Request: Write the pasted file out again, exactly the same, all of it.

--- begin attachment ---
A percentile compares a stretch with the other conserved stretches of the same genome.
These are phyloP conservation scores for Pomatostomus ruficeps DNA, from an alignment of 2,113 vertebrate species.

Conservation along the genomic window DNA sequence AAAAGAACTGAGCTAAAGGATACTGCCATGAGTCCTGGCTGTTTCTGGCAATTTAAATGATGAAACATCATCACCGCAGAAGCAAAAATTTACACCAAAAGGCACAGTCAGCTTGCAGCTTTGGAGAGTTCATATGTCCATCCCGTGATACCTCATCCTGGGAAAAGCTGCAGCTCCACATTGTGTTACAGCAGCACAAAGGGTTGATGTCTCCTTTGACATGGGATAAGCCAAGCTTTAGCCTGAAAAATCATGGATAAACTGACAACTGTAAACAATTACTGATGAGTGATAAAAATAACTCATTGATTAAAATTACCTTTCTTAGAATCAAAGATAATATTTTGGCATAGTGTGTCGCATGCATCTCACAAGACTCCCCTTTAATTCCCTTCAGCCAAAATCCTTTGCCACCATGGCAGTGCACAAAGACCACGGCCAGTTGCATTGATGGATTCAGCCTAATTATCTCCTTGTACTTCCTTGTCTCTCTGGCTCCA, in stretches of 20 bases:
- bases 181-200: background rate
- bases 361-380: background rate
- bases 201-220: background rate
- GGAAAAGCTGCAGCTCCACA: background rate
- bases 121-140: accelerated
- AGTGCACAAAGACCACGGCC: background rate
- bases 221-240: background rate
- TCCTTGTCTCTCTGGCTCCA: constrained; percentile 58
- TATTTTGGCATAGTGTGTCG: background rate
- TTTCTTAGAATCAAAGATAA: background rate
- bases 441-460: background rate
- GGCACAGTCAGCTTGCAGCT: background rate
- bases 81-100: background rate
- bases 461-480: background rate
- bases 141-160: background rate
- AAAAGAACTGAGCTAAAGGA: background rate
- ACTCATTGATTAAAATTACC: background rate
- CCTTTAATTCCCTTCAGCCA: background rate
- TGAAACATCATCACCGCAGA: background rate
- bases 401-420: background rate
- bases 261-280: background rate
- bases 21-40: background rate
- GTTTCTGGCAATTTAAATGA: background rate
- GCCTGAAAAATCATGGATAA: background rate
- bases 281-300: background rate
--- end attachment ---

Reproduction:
A percentile compares a stretch with the other conserved stretches of the same genome.
These are phyloP conservation scores for Pomatostomus ruficeps DNA, from an alignment of 2,113 vertebrate species.

Conservation along the genomic window DNA sequence AAAAGAACTGAGCTAAAGGATACTGCCATGAGTCCTGGCTGTTTCTGGCAATTTAAATGATGAAACATCATCACCGCAGAAGCAAAAATTTACACCAAAAGGCACAGTCAGCTTGCAGCTTTGGAGAGTTCATATGTCCATCCCGTGATACCTCATCCTGGGAAAAGCTGCAGCTCCACATTGTGTTACAGCAGCACAAAGGGTTGATGTCTCCTTTGACATGGGATAAGCCAAGCTTTAGCCTGAAAAATCATGGATAAACTGACAACTGTAAACAATTACTGATGAGTGATAAAAATAACTCATTGATTAAAATTACCTTTCTTAGAATCAAAGATAATATTTTGGCATAGTGTGTCGCATGCATCTCACAAGACTCCCCTTTAATTCCCTTCAGCCAAAATCCTTTGCCACCATGGCAGTGCACAAAGACCACGGCCAGTTGCATTGATGGATTCAGCCTAATTATCTCCTTGTACTTCCTTGTCTCTCTGGCTCCA, in stretches of 20 bases:
- bases 181-200: background rate
- bases 361-380: background rate
- bases 201-220: background rate
- GGAAAAGCTGCAGCTCCACA: background rate
- bases 121-140: accelerated
- AGTGCACAAAGACCACGGCC: background rate
- bases 221-240: background rate
- TCCTTGTCTCTCTGGCTCCA: constrained; percentile 58
- TATTTTGGCATAGTGTGTCG: background rate
- TTTCTTAGAATCAAAGATAA: background rate
- bases 441-460: background rate
- GGCACAGTCAGCTTGCAGCT: background rate
- bases 81-100: background rate
- bases 461-480: background rate
- bases 141-160: background rate
- AAAAGAACTGAGCTAAAGGA: background rate
- ACTCATTGATTAAAATTACC: background rate
- CCTTTAATTCCCTTCAGCCA: background rate
- TGAAACATCATCACCGCAGA: background rate
- bases 401-420: background rate
- bases 261-280: background rate
- bases 21-40: background rate
- GTTTCTGGCAATTTAAATGA: background rate
- GCCTGAAAAATCATGGATAA: background rate
- bases 281-300: background rate